U.S. Markets open in 3 hrs 11 mins

JP Morgan Leads ETF Issuers in In-House Assets

This article was originally published on ETFTrends.com.

The acronym of "BYOA," which stands for "bring your own assets" is quickly gaining traction in the exchange-traded fund (ETF) issuer space, and JP Morgan is leading the charge for steering its own clients to its ETF products.

According to a report in the Wall Street Journal, it's a practice that does not cut corners with regulations as long as proper disclosure is made. To in-house clients, ETF products can also come at a lower cost compared to its respective competitors.

“There is robust disclosure provided to wealth management clients relating to conflicts arising from the investment of client assets in JPMorgan managed strategies,” said JPMorgan spokeswoman Kristen Chambers.

Bringing in-house client capital can also balloon an ETF's assets quickly. For an issuer looking to increase the profile of a newly-launched ETF, it can simply look to within for a fresh injection of capital.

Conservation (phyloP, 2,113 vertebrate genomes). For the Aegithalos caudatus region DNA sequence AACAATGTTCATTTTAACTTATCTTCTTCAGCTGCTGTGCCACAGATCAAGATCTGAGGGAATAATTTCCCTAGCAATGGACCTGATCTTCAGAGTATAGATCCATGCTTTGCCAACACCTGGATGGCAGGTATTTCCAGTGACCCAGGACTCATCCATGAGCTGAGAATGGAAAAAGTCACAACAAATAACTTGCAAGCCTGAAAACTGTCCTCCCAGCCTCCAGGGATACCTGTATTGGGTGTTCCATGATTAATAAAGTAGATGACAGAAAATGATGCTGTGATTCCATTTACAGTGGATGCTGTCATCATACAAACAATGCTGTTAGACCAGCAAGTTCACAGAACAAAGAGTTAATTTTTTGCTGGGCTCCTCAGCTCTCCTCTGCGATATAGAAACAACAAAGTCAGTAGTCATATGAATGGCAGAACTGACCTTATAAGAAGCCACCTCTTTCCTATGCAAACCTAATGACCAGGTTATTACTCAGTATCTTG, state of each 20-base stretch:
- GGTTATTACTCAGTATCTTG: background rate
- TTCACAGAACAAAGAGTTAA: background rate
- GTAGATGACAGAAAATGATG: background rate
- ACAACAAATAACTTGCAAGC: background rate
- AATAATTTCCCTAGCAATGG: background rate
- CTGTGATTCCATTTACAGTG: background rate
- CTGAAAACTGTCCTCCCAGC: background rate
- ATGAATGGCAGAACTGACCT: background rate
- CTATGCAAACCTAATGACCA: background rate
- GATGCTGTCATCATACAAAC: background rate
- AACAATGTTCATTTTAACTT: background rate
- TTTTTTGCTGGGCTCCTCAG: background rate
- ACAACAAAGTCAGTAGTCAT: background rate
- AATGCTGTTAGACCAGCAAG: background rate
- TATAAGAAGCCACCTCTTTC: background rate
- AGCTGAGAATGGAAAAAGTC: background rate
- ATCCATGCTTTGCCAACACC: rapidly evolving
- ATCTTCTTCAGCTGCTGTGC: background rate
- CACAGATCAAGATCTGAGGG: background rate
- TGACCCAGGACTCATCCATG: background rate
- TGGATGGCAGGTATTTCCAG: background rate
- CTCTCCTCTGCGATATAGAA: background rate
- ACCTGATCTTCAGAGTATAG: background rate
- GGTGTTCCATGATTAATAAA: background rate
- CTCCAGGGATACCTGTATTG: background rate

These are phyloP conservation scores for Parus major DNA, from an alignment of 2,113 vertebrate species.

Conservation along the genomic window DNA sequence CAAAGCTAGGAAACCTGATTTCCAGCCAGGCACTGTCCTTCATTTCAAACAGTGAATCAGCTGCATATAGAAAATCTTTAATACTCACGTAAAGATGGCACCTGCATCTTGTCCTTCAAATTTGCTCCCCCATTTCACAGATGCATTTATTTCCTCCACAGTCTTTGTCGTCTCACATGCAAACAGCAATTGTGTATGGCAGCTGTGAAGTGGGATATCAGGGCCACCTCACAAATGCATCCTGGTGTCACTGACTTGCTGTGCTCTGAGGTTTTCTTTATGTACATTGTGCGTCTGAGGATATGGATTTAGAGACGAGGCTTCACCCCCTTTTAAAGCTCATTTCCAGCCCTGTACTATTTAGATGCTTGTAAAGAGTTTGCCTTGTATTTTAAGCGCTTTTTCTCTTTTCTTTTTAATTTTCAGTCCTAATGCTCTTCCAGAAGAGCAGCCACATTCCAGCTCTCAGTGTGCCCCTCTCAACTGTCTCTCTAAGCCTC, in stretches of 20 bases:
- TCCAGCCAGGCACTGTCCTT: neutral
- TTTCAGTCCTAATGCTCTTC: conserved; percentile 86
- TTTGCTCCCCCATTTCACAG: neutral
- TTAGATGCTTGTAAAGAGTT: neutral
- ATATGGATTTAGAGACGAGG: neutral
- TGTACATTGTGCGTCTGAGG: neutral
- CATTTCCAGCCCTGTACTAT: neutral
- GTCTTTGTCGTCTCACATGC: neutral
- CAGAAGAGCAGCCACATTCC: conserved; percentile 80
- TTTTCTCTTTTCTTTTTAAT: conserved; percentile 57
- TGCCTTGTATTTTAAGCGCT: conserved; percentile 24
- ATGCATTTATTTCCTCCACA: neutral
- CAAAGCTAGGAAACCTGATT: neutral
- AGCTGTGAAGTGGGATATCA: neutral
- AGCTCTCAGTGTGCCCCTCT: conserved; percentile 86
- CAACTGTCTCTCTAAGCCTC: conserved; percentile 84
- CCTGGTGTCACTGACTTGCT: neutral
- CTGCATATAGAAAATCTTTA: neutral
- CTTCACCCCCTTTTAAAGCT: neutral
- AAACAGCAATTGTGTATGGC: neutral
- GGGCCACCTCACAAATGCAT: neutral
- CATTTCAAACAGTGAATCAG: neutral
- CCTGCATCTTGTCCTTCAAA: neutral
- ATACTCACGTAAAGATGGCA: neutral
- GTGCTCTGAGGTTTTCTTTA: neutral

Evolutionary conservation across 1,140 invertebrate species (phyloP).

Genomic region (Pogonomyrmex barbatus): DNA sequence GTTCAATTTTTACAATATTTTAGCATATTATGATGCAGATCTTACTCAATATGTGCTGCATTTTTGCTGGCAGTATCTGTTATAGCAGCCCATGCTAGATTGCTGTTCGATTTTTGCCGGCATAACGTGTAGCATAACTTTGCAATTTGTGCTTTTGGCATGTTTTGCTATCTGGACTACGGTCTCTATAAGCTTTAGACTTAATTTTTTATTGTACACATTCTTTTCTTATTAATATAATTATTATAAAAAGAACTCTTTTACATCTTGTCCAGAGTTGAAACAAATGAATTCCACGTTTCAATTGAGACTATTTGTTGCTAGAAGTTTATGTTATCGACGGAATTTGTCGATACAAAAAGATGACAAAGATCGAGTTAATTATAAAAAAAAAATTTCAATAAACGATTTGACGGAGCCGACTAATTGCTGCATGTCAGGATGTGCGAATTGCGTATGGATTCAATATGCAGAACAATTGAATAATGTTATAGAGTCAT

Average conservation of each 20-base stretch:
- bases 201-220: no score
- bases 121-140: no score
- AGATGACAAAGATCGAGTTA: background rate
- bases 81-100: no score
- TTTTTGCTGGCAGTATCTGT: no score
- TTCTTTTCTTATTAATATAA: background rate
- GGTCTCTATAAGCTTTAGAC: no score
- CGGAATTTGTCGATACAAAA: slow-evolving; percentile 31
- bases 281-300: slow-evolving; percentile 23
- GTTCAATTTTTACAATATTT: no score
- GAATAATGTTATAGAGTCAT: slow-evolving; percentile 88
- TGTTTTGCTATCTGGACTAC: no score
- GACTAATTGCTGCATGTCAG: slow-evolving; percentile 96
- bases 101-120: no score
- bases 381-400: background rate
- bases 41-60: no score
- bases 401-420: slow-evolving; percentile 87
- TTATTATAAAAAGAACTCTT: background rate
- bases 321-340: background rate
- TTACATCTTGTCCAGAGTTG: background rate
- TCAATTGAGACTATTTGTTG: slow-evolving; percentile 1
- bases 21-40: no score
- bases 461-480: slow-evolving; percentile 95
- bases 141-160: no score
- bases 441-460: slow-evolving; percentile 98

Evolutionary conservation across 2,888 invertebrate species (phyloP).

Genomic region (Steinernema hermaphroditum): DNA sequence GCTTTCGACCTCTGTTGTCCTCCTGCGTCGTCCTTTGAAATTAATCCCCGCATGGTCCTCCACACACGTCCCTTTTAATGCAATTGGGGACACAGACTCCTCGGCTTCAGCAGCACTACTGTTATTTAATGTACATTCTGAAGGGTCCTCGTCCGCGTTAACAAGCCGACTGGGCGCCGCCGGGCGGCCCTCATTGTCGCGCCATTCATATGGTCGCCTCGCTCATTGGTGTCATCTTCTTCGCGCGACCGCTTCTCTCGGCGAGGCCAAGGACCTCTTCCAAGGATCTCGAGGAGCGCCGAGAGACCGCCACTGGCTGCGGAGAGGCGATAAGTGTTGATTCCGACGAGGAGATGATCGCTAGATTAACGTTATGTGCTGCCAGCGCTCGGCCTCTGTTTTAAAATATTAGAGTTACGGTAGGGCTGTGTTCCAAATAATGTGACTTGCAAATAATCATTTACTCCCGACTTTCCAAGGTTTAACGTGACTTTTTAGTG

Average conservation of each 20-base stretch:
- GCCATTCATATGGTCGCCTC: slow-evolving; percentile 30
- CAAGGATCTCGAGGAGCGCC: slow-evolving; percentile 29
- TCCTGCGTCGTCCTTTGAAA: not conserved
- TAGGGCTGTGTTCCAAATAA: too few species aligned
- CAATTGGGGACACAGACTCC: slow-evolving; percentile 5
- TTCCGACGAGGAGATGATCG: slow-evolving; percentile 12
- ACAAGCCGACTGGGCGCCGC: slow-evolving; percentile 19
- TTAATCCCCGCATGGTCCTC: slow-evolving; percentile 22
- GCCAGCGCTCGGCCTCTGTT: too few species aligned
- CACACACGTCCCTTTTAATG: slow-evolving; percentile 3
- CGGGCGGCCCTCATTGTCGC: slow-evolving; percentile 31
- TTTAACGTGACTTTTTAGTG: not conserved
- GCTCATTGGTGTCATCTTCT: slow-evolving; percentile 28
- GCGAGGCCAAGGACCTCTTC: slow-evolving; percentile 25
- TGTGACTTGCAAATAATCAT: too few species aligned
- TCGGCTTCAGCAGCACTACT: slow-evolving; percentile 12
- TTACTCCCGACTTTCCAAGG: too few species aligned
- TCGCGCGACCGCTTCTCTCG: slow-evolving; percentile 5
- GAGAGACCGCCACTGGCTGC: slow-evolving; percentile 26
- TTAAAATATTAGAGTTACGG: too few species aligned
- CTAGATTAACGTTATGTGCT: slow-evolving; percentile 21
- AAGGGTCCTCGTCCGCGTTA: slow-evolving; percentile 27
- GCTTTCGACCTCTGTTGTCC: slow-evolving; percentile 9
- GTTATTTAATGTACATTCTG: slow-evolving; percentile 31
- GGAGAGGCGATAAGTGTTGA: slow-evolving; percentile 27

Case in point is JP Morgan's own  JPMorgan BetaBuilders Japan ETF (BBJP) , which was able to garner assets to the tune of $1.7 billion in a matter of six weeks. BBJP eventually became one of the fastest ETFs to race to $1 billion in total assets.

In totality, according to regulatory filings and FactSet data compiled by The Wall Street Journal, JP Morgan raised $15.6 billion in assets from in-house affiliates last year. By the end of 2018, clients accounted for 53 percent of JP Morgan's ETF assets.

JP Morgan isn't the only firm leveraging this practice. Others like Charles Schwab and Northern Trust Corporation are quick to snatch up its own ETF products on the behalf of its clients.

Related: The Enablers: The Fed and the Central Banks

The end of 2018 saw Northern Trust clients owning of 23 of its 26 FlexShares ETFs. Furthermore, in-house clients amounted to 67 percent of the $15 billion invested in funds, according to a Wall Street Journal analysis.

“They’re clearly doing it to get their own products off the ground,” said Nicole Boyson, a finance professor at Northeastern University who studies conflict-of-interest disclosures. “These are brand new products, and the way they’re raising money is by putting client money into them.”

JP Morgan Leads ETF Issuers in In-House Assets 1

For more market trends, visit ETF Trends.